14 PICmicro MI-RANGE MCU FAMILY 9.10 I/O Programming Considerations Bi-directional I/O Ports When using the ports (and GPIO) as I/O, design considerations need to be taken into account to ensure that the operation is as intended. Any instruction which performs a write operation actually does a read followed by a write operation. The BCF and BSF instructions, for example, read the register into the CPU, execute the bit operation, and write the result back to the register. Caution must be used when these instructions are applied to a port with both inputs and outputs defined. For example, a BSF operation on bit5 of PORTB will cause all eight bits of PORTB to be read into the CPU. Then the BSF operation takes place on bit5 and PORTB is written to the output latches. If another bit of PORTB is used as a bi-directional I/O pin (e.g., bit0) and it is defined as an input at this time, the input signal present on the pin itself would be read into the CPU and rewritten to the data latch of this particular pin, overwriting the previous content. As long as the pin stays in the input mode, no problem occurs. However, if bit0 is switched to an output, the content of the data latch may now be unknown. Reading the port register, reads the values of the port pins. Writing to the port register writes the value to the port latch. When using read-modify-write instructions (ex. BCF, BSF, etc.) on a port, the value of the port pins is read, the desired operation is performed on this value, and the value is then written to the port latch. Example 9-9 shows the effect of two sequential read-modify-write instructions on an I/O port. Example 9-9: Read-Modify-Write Instructions on an I/O Port ; Initial PORT settings: PORTB<7:4> Inputs ; PORTB<3:0> Outputs ; PORTB<7:6> have external pull-ups and are not connected to other circuitry ; ; PORT latch PORT pins ; BCF PORTB, 7 ; 01pp pppp 11pp pppp BCF PORTB, 6 ; 10pp pppp 11pp pppp BSF STATUS, RP0 ; BCF TRISB, 7 ; 10pp pppp 11pp pppp BCF TRISB, 6 ; 10pp pppp 10pp pppp ; ; Note that the user may have expected the pin values to be 00pp ppp. ; The 2nd BCF caused RB7 to be latched as the pin value (high). A pin configured as an output, actively driving a Low or High should not be driven from external devices at the same time in order to change the level on this pin ( wired-or, wired-and ). The resulting high output currents may damage the chip. S31009A-page Microchip Technology Inc.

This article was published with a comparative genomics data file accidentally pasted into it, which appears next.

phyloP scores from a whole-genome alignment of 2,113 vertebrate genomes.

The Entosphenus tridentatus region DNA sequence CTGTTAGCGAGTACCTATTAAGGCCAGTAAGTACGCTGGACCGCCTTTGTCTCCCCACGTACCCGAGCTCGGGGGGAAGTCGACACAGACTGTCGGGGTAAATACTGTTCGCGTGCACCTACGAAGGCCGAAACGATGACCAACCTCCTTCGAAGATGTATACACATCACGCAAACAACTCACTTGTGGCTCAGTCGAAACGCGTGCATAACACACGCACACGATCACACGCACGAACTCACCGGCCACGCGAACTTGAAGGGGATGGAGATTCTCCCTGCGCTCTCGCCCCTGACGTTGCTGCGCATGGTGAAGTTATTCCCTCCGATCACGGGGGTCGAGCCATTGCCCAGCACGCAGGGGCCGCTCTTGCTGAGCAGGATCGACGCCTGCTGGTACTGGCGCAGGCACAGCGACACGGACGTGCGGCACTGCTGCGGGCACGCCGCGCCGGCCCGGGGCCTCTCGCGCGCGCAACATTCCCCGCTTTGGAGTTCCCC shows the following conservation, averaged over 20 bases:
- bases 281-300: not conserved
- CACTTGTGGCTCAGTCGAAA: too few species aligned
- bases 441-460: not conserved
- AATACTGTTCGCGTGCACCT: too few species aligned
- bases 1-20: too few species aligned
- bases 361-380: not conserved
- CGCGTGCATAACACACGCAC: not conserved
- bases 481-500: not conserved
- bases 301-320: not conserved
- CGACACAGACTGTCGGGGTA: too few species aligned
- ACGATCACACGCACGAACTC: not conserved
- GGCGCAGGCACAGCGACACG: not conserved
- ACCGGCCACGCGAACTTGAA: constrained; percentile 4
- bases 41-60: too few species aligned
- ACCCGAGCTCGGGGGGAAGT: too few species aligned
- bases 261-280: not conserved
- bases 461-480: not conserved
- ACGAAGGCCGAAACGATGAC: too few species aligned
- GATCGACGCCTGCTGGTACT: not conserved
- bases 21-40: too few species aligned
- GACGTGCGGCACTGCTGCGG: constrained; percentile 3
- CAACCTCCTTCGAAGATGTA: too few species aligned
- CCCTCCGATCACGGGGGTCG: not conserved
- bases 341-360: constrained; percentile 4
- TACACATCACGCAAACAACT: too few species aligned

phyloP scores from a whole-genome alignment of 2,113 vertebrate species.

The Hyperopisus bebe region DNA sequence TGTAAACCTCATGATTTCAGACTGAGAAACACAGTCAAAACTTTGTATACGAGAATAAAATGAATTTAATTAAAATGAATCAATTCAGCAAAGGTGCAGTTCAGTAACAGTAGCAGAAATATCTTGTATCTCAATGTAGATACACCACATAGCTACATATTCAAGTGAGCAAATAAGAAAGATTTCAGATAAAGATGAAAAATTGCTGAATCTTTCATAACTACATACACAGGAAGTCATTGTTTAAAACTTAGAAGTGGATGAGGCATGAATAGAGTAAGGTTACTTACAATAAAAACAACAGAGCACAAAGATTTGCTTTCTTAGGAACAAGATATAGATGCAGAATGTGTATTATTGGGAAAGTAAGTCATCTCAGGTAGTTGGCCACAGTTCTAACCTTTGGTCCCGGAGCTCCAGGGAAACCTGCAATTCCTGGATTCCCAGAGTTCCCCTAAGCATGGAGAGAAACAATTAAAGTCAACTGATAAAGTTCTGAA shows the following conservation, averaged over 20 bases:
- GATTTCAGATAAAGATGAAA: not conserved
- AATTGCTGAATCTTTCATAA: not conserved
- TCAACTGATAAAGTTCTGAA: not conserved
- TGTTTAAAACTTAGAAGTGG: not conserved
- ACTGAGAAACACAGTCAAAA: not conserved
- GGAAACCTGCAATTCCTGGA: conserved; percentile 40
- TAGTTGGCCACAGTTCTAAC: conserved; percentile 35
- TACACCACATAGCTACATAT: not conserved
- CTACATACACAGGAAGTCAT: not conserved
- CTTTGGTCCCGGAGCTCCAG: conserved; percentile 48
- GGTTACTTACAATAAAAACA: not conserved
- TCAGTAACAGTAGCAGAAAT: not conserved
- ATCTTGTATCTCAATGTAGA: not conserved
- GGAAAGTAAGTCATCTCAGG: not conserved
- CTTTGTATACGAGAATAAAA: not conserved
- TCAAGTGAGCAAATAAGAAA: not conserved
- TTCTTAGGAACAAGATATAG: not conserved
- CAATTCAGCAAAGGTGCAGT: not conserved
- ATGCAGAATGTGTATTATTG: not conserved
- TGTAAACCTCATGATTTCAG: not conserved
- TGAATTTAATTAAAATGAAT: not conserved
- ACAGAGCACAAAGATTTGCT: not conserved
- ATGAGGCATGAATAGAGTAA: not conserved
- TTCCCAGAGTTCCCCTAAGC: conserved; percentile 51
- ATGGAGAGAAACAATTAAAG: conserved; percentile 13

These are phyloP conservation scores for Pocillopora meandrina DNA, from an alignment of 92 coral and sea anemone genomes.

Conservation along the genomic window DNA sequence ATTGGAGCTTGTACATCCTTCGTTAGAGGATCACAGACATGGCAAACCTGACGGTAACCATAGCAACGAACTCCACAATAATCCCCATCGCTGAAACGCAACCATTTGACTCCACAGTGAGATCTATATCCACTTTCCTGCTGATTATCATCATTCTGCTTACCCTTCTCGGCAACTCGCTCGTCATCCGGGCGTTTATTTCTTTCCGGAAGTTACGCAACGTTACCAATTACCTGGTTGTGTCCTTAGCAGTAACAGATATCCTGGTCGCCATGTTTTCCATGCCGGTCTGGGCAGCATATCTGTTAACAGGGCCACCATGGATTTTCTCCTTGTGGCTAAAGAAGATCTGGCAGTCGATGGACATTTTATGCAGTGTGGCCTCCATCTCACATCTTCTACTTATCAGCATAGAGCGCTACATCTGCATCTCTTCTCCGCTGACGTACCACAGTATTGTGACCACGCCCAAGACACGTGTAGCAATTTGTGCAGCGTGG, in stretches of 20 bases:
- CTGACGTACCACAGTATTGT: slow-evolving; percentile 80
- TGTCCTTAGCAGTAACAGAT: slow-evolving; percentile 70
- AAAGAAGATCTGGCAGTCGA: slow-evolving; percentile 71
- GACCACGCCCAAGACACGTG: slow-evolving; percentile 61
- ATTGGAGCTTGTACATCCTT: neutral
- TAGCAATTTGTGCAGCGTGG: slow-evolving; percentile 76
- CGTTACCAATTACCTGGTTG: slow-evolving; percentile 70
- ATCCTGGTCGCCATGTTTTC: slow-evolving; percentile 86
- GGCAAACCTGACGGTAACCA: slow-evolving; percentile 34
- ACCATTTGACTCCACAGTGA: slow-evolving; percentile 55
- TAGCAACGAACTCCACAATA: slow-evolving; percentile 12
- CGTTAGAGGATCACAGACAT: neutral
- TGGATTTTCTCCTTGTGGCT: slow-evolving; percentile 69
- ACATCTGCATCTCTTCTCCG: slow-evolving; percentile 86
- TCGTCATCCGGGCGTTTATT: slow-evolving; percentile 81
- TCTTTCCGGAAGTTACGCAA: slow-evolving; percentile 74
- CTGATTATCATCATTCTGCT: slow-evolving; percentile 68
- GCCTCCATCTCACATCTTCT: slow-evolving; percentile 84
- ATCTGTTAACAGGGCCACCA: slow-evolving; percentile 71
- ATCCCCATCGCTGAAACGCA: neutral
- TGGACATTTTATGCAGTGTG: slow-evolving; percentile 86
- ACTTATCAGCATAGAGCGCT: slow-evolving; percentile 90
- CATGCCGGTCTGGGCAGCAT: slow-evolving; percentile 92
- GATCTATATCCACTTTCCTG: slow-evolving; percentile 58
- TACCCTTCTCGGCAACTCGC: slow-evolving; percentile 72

15 Section 9. I/O Ports Successive Operations on an I/O Port The actual write to an I/O port happens at the end of an instruction cycle, whereas for reading, the data must be valid at the beginning of the instruction cycle (Figure 9-12). Therefore, care must be exercised if a write followed by a read operation is carried out on the same I/O port. The sequence of instructions should be such to allow the pin voltage to stabilize (load dependent) before the next instruction which causes that file to be read into the CPU is executed. Otherwise, the previous state of that pin may be read into the CPU rather than the new state. When in doubt, it is better to separate these instructions with a NOP or another instruction not accessing this I/O port. Figure 9-12: Successive I/O Operation PC Instruction fetched RB7:RB0 PC PC + 1 PC + 2 PC + 3 MOVWF PORTB write to PORTB MOVF PORTB,W NOP NOP Instruction executed MOVWF PORTB write to PORTB TP Port pin sampled here MOVF PORTB,W NOP This example shows a write to PORTB followed by a read from PORTB. Note: ata setup time = (0.25TCY - TP) wheretcy = instruction cycle TP = propagation delay Therefore, at higher clock frequencies, a write followed by a read may be problematic due to external capacitance. Figure 9-13 shows the I/O model which causes this situation. As the effective capacitance (C) becomes larger, the rise/fall time of the I/O pin increases. As the device frequency increases or the effective capacitance increases, the possibility of this subsequent PORTx read-modify-write instruction issue increases. This effective capacitance includes the effects of the board traces. The best way to address this is to add an series resistor at the I/O pin. This resistor allows the I/O pin to get to the desired level before the next instruction. The use of NOP instructions between the subsequent PORTx read-modify-write instructions, is a lower cost solution, but has the issue that the number of NOP instructions is dependent on the effective capacitance C and the frequency of the device. 9 I/O Ports Figure 9-13: I/O Connection Issues PIC16CXXX BSF PORTx, PINy BSF PORTx, PINz I/O VIL Note: C (1) PORTx, PINy This is not a capacitor to ground, but the effective capacitive loading on the trace. Read PORTx, PINy as low BSF PORTx, PINz clears the value to be driven on the PORTx, PINy pin Microchip Technology Inc. S31009A-page 9-15